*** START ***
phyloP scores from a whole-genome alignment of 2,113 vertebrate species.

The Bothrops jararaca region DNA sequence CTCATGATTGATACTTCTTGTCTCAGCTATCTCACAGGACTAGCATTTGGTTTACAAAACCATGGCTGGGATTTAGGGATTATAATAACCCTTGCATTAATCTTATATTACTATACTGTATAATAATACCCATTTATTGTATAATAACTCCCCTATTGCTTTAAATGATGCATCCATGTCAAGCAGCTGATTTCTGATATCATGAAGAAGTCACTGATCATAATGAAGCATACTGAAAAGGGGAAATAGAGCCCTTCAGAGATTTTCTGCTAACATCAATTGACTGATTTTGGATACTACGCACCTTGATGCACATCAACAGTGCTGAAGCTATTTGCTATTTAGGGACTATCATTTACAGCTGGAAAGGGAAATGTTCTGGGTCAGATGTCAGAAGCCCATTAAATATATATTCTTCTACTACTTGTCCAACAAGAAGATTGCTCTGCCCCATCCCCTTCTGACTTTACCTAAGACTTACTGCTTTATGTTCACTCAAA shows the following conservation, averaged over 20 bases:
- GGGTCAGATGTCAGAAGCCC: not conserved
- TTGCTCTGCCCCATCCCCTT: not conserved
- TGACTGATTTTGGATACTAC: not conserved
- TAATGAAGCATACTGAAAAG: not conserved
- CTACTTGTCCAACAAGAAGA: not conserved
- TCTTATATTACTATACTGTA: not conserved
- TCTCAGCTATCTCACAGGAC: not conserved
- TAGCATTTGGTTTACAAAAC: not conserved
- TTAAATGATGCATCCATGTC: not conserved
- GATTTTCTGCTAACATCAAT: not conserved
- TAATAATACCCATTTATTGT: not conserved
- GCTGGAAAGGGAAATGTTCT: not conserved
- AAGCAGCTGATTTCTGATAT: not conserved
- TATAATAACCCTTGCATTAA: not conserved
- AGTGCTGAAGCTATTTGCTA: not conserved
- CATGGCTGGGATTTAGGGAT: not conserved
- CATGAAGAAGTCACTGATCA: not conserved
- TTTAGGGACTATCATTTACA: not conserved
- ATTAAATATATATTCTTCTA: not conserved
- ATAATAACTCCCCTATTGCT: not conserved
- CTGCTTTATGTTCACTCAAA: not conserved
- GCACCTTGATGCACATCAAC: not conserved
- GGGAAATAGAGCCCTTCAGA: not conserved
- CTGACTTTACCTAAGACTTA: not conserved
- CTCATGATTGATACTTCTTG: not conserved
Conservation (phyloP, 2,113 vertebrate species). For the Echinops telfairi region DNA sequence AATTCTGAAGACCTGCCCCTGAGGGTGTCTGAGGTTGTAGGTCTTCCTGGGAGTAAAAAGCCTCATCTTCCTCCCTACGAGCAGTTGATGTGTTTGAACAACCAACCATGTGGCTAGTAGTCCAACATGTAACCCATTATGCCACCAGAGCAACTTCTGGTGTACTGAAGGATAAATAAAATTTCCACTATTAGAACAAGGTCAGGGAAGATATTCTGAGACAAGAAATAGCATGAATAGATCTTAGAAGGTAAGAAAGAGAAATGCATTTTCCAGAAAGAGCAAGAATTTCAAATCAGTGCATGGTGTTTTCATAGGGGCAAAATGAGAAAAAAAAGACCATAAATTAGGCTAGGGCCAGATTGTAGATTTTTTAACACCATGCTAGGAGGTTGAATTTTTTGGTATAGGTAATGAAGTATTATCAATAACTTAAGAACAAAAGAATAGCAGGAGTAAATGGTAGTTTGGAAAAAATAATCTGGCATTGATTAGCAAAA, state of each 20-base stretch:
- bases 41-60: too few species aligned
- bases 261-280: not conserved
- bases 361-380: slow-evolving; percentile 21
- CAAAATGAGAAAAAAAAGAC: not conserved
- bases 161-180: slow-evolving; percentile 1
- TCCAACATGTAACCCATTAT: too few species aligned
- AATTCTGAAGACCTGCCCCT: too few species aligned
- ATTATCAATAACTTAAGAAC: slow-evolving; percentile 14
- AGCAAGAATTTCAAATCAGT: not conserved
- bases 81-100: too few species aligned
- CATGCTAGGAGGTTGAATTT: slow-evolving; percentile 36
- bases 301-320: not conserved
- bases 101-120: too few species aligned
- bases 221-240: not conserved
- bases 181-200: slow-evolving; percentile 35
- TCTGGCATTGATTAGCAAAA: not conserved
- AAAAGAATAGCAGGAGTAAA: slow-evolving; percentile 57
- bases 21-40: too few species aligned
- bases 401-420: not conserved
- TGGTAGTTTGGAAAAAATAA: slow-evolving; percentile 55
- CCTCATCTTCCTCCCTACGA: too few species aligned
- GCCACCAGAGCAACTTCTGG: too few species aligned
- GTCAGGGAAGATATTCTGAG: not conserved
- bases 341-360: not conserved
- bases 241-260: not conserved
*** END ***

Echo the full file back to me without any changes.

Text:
phyloP scores from a whole-genome alignment of 2,113 vertebrate species.

The Bothrops jararaca region DNA sequence CTCATGATTGATACTTCTTGTCTCAGCTATCTCACAGGACTAGCATTTGGTTTACAAAACCATGGCTGGGATTTAGGGATTATAATAACCCTTGCATTAATCTTATATTACTATACTGTATAATAATACCCATTTATTGTATAATAACTCCCCTATTGCTTTAAATGATGCATCCATGTCAAGCAGCTGATTTCTGATATCATGAAGAAGTCACTGATCATAATGAAGCATACTGAAAAGGGGAAATAGAGCCCTTCAGAGATTTTCTGCTAACATCAATTGACTGATTTTGGATACTACGCACCTTGATGCACATCAACAGTGCTGAAGCTATTTGCTATTTAGGGACTATCATTTACAGCTGGAAAGGGAAATGTTCTGGGTCAGATGTCAGAAGCCCATTAAATATATATTCTTCTACTACTTGTCCAACAAGAAGATTGCTCTGCCCCATCCCCTTCTGACTTTACCTAAGACTTACTGCTTTATGTTCACTCAAA shows the following conservation, averaged over 20 bases:
- GGGTCAGATGTCAGAAGCCC: not conserved
- TTGCTCTGCCCCATCCCCTT: not conserved
- TGACTGATTTTGGATACTAC: not conserved
- TAATGAAGCATACTGAAAAG: not conserved
- CTACTTGTCCAACAAGAAGA: not conserved
- TCTTATATTACTATACTGTA: not conserved
- TCTCAGCTATCTCACAGGAC: not conserved
- TAGCATTTGGTTTACAAAAC: not conserved
- TTAAATGATGCATCCATGTC: not conserved
- GATTTTCTGCTAACATCAAT: not conserved
- TAATAATACCCATTTATTGT: not conserved
- GCTGGAAAGGGAAATGTTCT: not conserved
- AAGCAGCTGATTTCTGATAT: not conserved
- TATAATAACCCTTGCATTAA: not conserved
- AGTGCTGAAGCTATTTGCTA: not conserved
- CATGGCTGGGATTTAGGGAT: not conserved
- CATGAAGAAGTCACTGATCA: not conserved
- TTTAGGGACTATCATTTACA: not conserved
- ATTAAATATATATTCTTCTA: not conserved
- ATAATAACTCCCCTATTGCT: not conserved
- CTGCTTTATGTTCACTCAAA: not conserved
- GCACCTTGATGCACATCAAC: not conserved
- GGGAAATAGAGCCCTTCAGA: not conserved
- CTGACTTTACCTAAGACTTA: not conserved
- CTCATGATTGATACTTCTTG: not conserved
Conservation (phyloP, 2,113 vertebrate species). For the Echinops telfairi region DNA sequence AATTCTGAAGACCTGCCCCTGAGGGTGTCTGAGGTTGTAGGTCTTCCTGGGAGTAAAAAGCCTCATCTTCCTCCCTACGAGCAGTTGATGTGTTTGAACAACCAACCATGTGGCTAGTAGTCCAACATGTAACCCATTATGCCACCAGAGCAACTTCTGGTGTACTGAAGGATAAATAAAATTTCCACTATTAGAACAAGGTCAGGGAAGATATTCTGAGACAAGAAATAGCATGAATAGATCTTAGAAGGTAAGAAAGAGAAATGCATTTTCCAGAAAGAGCAAGAATTTCAAATCAGTGCATGGTGTTTTCATAGGGGCAAAATGAGAAAAAAAAGACCATAAATTAGGCTAGGGCCAGATTGTAGATTTTTTAACACCATGCTAGGAGGTTGAATTTTTTGGTATAGGTAATGAAGTATTATCAATAACTTAAGAACAAAAGAATAGCAGGAGTAAATGGTAGTTTGGAAAAAATAATCTGGCATTGATTAGCAAAA, state of each 20-base stretch:
- bases 41-60: too few species aligned
- bases 261-280: not conserved
- bases 361-380: slow-evolving; percentile 21
- CAAAATGAGAAAAAAAAGAC: not conserved
- bases 161-180: slow-evolving; percentile 1
- TCCAACATGTAACCCATTAT: too few species aligned
- AATTCTGAAGACCTGCCCCT: too few species aligned
- ATTATCAATAACTTAAGAAC: slow-evolving; percentile 14
- AGCAAGAATTTCAAATCAGT: not conserved
- bases 81-100: too few species aligned
- CATGCTAGGAGGTTGAATTT: slow-evolving; percentile 36
- bases 301-320: not conserved
- bases 101-120: too few species aligned
- bases 221-240: not conserved
- bases 181-200: slow-evolving; percentile 35
- TCTGGCATTGATTAGCAAAA: not conserved
- AAAAGAATAGCAGGAGTAAA: slow-evolving; percentile 57
- bases 21-40: too few species aligned
- bases 401-420: not conserved
- TGGTAGTTTGGAAAAAATAA: slow-evolving; percentile 55
- CCTCATCTTCCTCCCTACGA: too few species aligned
- GCCACCAGAGCAACTTCTGG: too few species aligned
- GTCAGGGAAGATATTCTGAG: not conserved
- bases 341-360: not conserved
- bases 241-260: not conserved